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What We’ve Been Taught About Backstory . . . and Why It’s Wrong

photo by R/DV/RS via Flickr
photo by R/DV/RS via Flickr

Let’s talk about backstory. Last month in my post [1] I wrote a lot about it, and when reading through the always insightful comments, it struck me that there is a bit of legitimate confusion, along with some deeply ingrained misconceptions, about backstory: what it is, its role when creating a novel, and its place within the novel itself. So I thought it was high time to redefine the term.

The above paragraph? That is backstory.

Backstory is the fundamental “why” that drives what a person does, what they say – and, even more revealing, backstory defines what they actually mean when they say it.

I’m not just talking about writers and writing. I’m talking about life. We humans make every decision based on our own subjective backstory, aka our past experience. Our brain is wired to instantly rip through our mental Rolodex (remember those?) in order to figure out the one thing we’re all striving for every minute of every day: what to do in order to survive. Every action we ever take is driven by what our backstory assures us is the right thing to do. We never stop acting based on backstory. We can’t. And so our past is continually woven into our present, ever defining it.

But what our personal backstory tells us to do to survive is not always right. I’m betting none of us has to think too hard to remember something that felt soooo right at the time, only to discover that it was anything but. That’s where story comes in. The goal of a story is to challenge a belief that your protagonist’s past has taught her is true, when in fact, it isn’t.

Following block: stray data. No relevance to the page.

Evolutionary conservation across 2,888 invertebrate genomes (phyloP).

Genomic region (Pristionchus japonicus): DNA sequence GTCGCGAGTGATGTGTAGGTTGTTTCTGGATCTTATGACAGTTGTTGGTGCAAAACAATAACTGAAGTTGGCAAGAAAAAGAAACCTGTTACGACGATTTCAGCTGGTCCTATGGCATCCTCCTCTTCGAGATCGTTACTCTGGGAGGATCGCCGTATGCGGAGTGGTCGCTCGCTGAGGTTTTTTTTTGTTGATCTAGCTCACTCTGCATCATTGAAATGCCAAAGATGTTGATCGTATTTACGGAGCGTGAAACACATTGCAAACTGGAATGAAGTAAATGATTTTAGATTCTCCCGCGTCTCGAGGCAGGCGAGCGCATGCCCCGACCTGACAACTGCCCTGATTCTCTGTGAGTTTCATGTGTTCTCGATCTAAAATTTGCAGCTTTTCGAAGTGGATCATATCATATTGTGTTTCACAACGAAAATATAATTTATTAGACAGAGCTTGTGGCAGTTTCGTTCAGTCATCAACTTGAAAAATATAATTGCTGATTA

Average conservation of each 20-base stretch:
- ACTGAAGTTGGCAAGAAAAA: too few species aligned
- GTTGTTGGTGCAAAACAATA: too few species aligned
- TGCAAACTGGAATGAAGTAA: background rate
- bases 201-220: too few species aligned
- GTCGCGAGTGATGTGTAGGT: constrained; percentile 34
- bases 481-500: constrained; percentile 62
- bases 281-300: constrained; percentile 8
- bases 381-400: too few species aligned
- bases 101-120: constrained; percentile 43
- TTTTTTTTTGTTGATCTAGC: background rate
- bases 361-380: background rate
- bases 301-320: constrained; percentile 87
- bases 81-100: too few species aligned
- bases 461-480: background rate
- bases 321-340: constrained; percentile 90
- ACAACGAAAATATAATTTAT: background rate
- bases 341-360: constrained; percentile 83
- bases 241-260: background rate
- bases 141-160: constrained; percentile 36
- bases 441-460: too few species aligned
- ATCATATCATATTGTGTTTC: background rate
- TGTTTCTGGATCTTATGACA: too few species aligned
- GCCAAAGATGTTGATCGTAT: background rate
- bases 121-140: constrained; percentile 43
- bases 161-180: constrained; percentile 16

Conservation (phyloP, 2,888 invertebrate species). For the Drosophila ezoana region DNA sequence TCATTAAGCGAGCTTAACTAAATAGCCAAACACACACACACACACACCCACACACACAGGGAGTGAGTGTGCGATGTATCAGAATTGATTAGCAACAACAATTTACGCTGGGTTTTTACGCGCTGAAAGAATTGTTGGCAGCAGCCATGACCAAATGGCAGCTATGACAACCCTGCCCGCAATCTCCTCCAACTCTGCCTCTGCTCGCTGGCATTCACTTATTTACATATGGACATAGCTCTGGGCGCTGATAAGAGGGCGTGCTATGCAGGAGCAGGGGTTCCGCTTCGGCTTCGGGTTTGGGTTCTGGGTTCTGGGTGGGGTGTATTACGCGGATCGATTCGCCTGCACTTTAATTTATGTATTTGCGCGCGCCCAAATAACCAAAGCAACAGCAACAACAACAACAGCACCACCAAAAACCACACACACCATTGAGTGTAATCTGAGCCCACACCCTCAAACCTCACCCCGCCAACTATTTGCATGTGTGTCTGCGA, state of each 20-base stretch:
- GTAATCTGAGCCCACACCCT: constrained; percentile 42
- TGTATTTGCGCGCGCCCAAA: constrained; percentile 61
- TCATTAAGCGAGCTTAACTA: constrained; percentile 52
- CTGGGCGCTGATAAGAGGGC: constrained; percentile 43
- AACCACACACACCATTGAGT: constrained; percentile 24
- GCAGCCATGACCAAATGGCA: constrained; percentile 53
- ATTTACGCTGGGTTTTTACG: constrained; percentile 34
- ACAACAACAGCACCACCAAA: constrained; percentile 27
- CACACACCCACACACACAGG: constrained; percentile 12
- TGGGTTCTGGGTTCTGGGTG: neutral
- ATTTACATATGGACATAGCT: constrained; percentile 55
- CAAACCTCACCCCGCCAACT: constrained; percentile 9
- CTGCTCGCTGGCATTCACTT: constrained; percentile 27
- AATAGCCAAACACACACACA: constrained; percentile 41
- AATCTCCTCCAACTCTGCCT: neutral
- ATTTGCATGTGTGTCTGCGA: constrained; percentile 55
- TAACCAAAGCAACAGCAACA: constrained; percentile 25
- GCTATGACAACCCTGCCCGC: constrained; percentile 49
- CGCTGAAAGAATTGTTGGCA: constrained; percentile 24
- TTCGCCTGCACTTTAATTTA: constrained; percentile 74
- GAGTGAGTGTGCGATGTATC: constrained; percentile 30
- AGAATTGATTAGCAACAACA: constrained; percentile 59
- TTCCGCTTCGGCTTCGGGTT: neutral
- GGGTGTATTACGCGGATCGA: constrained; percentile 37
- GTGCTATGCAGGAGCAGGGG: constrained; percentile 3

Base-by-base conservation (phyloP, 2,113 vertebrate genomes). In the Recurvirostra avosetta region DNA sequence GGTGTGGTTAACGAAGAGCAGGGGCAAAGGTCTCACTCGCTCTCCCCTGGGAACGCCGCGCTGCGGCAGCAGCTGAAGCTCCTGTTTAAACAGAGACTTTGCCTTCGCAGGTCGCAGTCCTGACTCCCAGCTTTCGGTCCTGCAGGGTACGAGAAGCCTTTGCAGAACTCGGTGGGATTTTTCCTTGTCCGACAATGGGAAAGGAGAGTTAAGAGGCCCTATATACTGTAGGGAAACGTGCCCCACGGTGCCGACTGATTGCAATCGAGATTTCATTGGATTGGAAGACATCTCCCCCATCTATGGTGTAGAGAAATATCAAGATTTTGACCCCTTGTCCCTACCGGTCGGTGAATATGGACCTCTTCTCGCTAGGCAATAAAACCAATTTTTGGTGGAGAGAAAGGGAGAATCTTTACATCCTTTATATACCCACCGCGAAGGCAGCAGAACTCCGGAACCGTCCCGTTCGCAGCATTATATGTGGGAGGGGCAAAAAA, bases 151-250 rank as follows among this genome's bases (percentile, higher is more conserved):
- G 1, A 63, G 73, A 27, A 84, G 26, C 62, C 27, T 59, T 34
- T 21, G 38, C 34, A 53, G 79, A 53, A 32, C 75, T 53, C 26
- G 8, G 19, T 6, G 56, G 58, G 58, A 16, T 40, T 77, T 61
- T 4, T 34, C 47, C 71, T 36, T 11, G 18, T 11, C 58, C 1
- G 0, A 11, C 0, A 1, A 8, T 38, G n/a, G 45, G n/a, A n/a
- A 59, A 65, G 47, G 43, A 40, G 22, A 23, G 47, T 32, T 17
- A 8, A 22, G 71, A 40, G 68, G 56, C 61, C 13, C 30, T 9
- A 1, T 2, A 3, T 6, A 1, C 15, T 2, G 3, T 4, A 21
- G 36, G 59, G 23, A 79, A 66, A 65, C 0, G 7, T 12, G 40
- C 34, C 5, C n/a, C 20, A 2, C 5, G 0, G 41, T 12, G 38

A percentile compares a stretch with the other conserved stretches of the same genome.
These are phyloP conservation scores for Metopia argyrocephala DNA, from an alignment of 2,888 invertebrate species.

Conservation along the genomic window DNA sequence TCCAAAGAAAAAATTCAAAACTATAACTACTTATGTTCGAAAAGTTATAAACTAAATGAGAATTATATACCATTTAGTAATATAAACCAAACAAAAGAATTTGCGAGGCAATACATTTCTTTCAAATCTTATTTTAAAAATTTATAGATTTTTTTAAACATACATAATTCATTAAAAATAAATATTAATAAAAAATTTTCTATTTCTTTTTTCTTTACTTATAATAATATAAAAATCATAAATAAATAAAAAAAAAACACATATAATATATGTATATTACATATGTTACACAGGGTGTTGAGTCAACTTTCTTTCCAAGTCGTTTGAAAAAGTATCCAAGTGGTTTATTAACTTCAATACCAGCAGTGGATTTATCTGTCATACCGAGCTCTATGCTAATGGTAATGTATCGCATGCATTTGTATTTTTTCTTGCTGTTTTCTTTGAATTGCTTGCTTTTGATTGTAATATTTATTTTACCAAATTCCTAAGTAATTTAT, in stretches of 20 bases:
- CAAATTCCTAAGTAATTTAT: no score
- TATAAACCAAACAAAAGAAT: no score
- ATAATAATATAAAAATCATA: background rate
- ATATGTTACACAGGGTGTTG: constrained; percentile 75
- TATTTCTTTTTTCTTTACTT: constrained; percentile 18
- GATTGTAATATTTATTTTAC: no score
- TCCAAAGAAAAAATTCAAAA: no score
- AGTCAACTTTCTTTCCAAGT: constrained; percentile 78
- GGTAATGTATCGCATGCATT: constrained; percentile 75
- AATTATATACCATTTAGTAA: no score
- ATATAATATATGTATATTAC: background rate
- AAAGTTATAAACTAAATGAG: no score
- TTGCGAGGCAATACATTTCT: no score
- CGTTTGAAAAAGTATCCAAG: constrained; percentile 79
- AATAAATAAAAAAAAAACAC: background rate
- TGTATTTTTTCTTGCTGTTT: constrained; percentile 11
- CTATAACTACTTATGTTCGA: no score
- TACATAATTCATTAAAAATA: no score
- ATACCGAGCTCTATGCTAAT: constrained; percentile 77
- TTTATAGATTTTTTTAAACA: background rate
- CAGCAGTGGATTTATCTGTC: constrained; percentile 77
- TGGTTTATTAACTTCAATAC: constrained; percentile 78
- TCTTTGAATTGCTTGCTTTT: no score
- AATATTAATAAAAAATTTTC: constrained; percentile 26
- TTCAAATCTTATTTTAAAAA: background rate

For writers out here in the real world, one of those misbeliefs is what we’ve been taught about backstory.

Writers have long been warned that backstory is a dirty word. In some quarters backstory is taken as synonymous with “info dump,” and therefore something to avoid at all costs. It even sounds yucky.

For instance, a few years ago I had an otherwise promising student who never gave us any backstory whatsoever, nor did his protagonist Beverly ever reflect on anything that happened to her before Page 1. As a result we never had so much as a smidge of insight into why she did, well, anything.

When I asked him about it, he told me he did it on purpose. Because a prior writing instructor had told him in no uncertain terms that one of the first rules of writing is never, ever use flashbacks.

Advice, I suspected, spurred by frustration. I told him I was pretty sure the instructor had simply read one too many stories in which the narrative stops cold for no apparent reason so the writer can step forward and tell the reader something really important that, if we’re lucky, we’ll need to know later. What’s worse, those flashbacks were probably full of pure exposition that rambled on page after page. Yep, info dumps. Yuck.

I told him that what the instructor probably meant was, never use a flashback poorly. And since that’s what most aspiring writers do, she probably figured she had her bases covered. Because clumsily done, flashbacks can completely derail a story. (I later bumped into said instructor, who confirmed that that was exactly what she meant: never use flashbacks poorly.)

This is precisely my point: writers have tacitly been taught to throw the baby out with the bathwater. Yes, it’s absolutely true that you don’t want to stop your story to give us an info dump. But that doesn’t mean the info you would have dumped isn’t utterly necessary. It is. What’s more, it plays an indispensable role in your story.

It’s just that it’s not the author’s place to give us that info cold. Nor is it the protagonist’s place to stop and “tell” us about his or her past, either.